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Issue 65 - Auchinleck House - Home to a Man of Letters

Scotland Magazine Issue 65
October 2012


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Auchinleck House - Home to a Man of Letters

Charles Douglas visits the Ayrshire home of the Boswell family

Much of the fascination surrounding this elegant country mansion is inevitably fired by the relationships between three men: Lord Auchinleck, the Scottish Court of Session judge who built Auchinleck House; his son, James Boswell, an Edinburgh lawyer, and Dr Samuel Johnson, the celebrated London-based lexicographer.

The first recorded members of the Boswell family came to Britain with the Norman invasion of 1066 and are thought to have originated from the town of Beauzeville in France. It is uncertain exactly when they arrived in Scotland, but they emerge in the following centuries as being established at Balmuto in Fife while in the 13th century, Auchinleck, which is located in East Ayrshire, was the seat of the Auchinlecks of that ilk.

In 1504, however, Thomas Boswell of the Balmuto family married the daughter and heiress of Sir John Auchinleck, and the union was enthusiastically endorsed by James IV. Thomas was to die with his king on the battlefield of Flodden in 1513.

Up until then, the Auchinleck family had at first occupied a castle situated high up on a crag, moving in the 15th century to an equally defensible house nearby, the ruins of which can still be seen.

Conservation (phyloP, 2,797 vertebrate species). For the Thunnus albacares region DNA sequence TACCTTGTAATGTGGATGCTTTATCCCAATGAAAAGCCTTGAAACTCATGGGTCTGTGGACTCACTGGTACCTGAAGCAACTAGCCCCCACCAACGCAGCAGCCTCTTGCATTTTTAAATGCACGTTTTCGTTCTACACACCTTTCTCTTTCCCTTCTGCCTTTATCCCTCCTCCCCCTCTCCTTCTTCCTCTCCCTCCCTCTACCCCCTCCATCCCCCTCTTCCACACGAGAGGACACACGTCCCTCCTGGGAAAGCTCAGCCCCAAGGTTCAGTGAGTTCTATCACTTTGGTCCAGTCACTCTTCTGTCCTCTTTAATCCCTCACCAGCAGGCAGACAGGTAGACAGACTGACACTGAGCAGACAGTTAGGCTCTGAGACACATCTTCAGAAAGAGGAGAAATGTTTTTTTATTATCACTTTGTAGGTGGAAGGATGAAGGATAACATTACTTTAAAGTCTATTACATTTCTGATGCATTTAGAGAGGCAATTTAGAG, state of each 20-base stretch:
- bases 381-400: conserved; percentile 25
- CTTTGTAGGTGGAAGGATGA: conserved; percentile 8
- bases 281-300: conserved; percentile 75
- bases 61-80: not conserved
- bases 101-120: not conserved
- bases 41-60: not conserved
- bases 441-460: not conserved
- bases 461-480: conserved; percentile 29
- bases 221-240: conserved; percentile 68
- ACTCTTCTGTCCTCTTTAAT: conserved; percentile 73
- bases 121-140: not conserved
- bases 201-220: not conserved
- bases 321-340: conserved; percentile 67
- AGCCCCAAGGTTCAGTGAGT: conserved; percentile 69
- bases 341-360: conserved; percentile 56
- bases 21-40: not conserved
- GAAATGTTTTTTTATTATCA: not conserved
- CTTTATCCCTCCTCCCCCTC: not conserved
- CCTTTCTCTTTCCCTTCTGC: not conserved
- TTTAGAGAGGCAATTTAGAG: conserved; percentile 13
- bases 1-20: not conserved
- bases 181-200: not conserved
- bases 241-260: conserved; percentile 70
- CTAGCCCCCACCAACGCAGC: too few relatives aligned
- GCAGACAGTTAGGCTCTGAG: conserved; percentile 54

In 1591, Thomas's grandson John Boswell, a notable Freemason, was exposed as a practicing necromancer, having allegedly dabbled in witchcraft, sorcery and other devilish activities. He fled the country. Thereafter his family appear to have kept a low profile through the ensuing generations with at least two of their number suffering from mental illness, but in 1754, Alexander, 8th Laird, was appointed to the Court of Session, taking the title of Lord Auchinleck. In 1755, he was appointed Lord Justiciary.

It was Lord Auchinleck who decided to build himself and his heirs a house appropriate for prosperous landowners, a mansion in the Adam style (the design of which he is said to have orchestrated himself), and hence the house that we see today. Certainly a major influence must have been the neighbouring Dumfries House, which had only recently been built for the Earl of Dumfries by the Adam family of architects. Incidentally, Dumfries House has recently attracted a considerable amount of attention following its purchase by HRH The Prince of Wales, who is anxious to bring regeneration to the surrounding area.